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Minor party challenge: Jim Davis, a Democrat running for his fifth term in Congress, faces Libertarian Robert Edward Johnson.

Published October 26, 2004

U.S. Rep. Jim Davis of Tampa has an opponent this election season: a political newcomer from a minor party.

Robert Edward Johnson, 47, moved to Tampa last year, bringing with him his Libertarian Party views of individual liberty, a free-market economy and a foreign policy that calls for nonintervention.

He sought to shake up the political system by gaining enough votes to put his party on the map, but after months of heavy campaigning, the computer consultant says he's looking for a victory.

"This is turning into a bigger race," Johnson said. "I am running to win."

Johnson wants to unseat Davis from the post he has held since 1996 by attacking his record on everything from the war to medical marijuana use.

With Davis' voting record an open book, Johnson refers to it liberally in his door-to-door quest for votes.

On the war front, Johnson says he never would have voted to invade Iraq and he wants to bring home all U.S. troops within two years.

Davis, meanwhile, voted to send the military into Iraq. He wants the administration to change its policy and reach out to other countries to join the United States in its endeavor for a free Iraq.

Davis voted against the decriminalization of medical marijuana for medical reasons; Johnson said he would have supported it.

Davis voted against the president's tax cut; Johnson would have voted for it.

And Davis fought for a state's right to object to oil and gas drilling off its shores to protect the environment; Johnson wants people to be able to do what they want with their property, as long as it doesn't harm others.

Of late, Johnson has been heavily campaigning with Libertarian leaders and supporters. His computer consultant job has been put on hold.

Davis, now running for his fifth term for Congress, says he wants voters to send him back because there's still more work to be done.

Among the issues he wants to take up in the next Congress: outsourcing, education and job training.

He also wants to see changes made to the Medicare prescription drug bill, revise the No Child Left Behind program and pay down the federal debt.

The moderate Democrat and deficit hawk won re-election automatically two years ago because no one ran against him.

He has been busy of late getting the House of Representatives to pass his amendment overturning the administration's new restrictions on family travel to Cuba.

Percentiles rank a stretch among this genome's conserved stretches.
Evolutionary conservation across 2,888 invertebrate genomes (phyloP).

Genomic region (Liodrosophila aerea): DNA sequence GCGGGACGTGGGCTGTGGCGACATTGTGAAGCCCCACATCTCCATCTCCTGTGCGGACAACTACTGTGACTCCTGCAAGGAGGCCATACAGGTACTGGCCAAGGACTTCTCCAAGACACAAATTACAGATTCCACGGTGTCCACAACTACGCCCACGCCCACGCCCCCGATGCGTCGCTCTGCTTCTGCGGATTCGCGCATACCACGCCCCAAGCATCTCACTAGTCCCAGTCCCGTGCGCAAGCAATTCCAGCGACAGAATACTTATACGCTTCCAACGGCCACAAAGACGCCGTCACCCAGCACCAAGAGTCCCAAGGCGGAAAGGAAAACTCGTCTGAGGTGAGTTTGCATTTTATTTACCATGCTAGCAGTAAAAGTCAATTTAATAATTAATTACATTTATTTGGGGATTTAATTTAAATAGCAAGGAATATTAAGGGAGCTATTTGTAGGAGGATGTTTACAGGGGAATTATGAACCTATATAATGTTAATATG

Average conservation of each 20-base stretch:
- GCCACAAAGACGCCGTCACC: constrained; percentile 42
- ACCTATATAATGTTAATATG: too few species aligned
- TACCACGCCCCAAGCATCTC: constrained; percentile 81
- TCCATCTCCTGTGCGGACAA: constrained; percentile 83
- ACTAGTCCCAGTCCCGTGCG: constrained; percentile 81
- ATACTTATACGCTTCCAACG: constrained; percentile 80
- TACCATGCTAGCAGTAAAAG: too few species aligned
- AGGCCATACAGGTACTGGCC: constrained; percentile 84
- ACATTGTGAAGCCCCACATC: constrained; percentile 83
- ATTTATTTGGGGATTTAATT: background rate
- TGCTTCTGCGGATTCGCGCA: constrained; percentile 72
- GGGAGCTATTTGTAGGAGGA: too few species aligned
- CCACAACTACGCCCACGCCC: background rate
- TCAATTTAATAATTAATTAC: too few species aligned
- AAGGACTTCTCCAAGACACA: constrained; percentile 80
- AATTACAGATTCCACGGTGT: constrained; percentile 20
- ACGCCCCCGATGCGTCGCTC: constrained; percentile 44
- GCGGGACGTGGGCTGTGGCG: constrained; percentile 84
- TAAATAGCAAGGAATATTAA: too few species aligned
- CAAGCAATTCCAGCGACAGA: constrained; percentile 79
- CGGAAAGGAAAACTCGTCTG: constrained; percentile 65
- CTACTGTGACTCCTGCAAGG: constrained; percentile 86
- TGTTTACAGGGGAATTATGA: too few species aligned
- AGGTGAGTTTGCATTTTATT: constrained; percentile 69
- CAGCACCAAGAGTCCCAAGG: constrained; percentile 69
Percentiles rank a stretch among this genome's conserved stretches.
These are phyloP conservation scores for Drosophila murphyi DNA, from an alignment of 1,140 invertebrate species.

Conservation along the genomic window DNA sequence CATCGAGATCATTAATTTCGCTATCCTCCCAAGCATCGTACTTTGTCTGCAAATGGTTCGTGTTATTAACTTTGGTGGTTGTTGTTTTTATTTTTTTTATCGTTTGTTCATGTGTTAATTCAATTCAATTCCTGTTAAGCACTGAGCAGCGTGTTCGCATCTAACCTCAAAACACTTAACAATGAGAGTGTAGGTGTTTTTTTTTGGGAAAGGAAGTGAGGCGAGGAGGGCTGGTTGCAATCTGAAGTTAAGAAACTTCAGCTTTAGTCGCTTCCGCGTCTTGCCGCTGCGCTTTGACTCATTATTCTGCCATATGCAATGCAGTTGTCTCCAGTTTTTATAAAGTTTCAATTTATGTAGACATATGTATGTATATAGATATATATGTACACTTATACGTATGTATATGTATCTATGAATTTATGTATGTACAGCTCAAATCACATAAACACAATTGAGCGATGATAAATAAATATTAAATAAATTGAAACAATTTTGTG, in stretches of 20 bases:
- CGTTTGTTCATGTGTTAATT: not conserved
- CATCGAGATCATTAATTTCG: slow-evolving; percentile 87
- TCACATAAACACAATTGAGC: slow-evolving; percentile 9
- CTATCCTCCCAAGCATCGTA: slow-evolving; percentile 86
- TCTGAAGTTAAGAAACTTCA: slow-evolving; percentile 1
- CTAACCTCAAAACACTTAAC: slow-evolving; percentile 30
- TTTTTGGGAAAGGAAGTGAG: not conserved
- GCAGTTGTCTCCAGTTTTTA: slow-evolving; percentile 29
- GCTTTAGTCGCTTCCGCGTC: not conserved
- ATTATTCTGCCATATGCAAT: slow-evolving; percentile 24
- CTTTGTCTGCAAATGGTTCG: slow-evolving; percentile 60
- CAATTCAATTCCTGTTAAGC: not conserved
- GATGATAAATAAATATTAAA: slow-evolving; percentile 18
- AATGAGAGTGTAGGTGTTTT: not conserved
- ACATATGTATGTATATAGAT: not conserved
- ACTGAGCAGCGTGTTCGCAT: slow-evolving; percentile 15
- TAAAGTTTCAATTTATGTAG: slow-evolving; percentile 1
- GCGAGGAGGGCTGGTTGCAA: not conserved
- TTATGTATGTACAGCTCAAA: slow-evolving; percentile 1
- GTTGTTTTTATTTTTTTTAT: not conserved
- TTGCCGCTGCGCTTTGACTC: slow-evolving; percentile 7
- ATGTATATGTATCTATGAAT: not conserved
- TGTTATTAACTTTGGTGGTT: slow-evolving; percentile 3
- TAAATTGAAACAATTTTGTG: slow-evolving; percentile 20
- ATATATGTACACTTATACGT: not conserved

He has also spent time in neighborhoods in St. Petersburg, Bradenton and Palmetto, getting to know his constituents.

"I take very seriously the fact that I'm up for a job review," Davis said.

Also running is local farmer Karl M. Butts, 51, who qualified as a write-in candidate.


The 11th congressional district includes a large portion of Hillsborough and slivers of Pinellas and Manatee counties. U.S. representatives serve two-year terms and are paid $158,100 annually.



JIM DAVIS , 47, has run eight times for state House and then Congress and has never lost. The Tampa native holds an undergraduate degree from Washington & Lee University in Virginia. He attended law school at the University of Florida and was a partner with the Tampa firm of Bush, Ross, Gardner, Warren & Rudy. Before heading to Washington, D.C., he served four terms in the Florida House of Representatives and was House majority leader for two years. Davis is married and has two sons. ASSETS: treasury securities and retirement fund. LIABILITIES: mortgage. SOURCE OF INCOME: congressional salary. WEB SITE:


ROBERT JOHNSON , 46, is making his first run for public office. Raised in Arlington, Va., by moderate Democrats who had a portrait of Thomas Jefferson in their home, Johnson graduated from Princeton University with an economics degree. He lived in Plano, Texas, for about 10 years until his telecommuting job as a computer consultant brought him to Tampa. He runs his campaign from a studio apartment on Annie Street. He is divorced with two college-age children in Texas. ASSETS: savings and stock index funds. LIABILITIES: mortgage. SOURCE OF INCOME: database administrator. WEB SITE:

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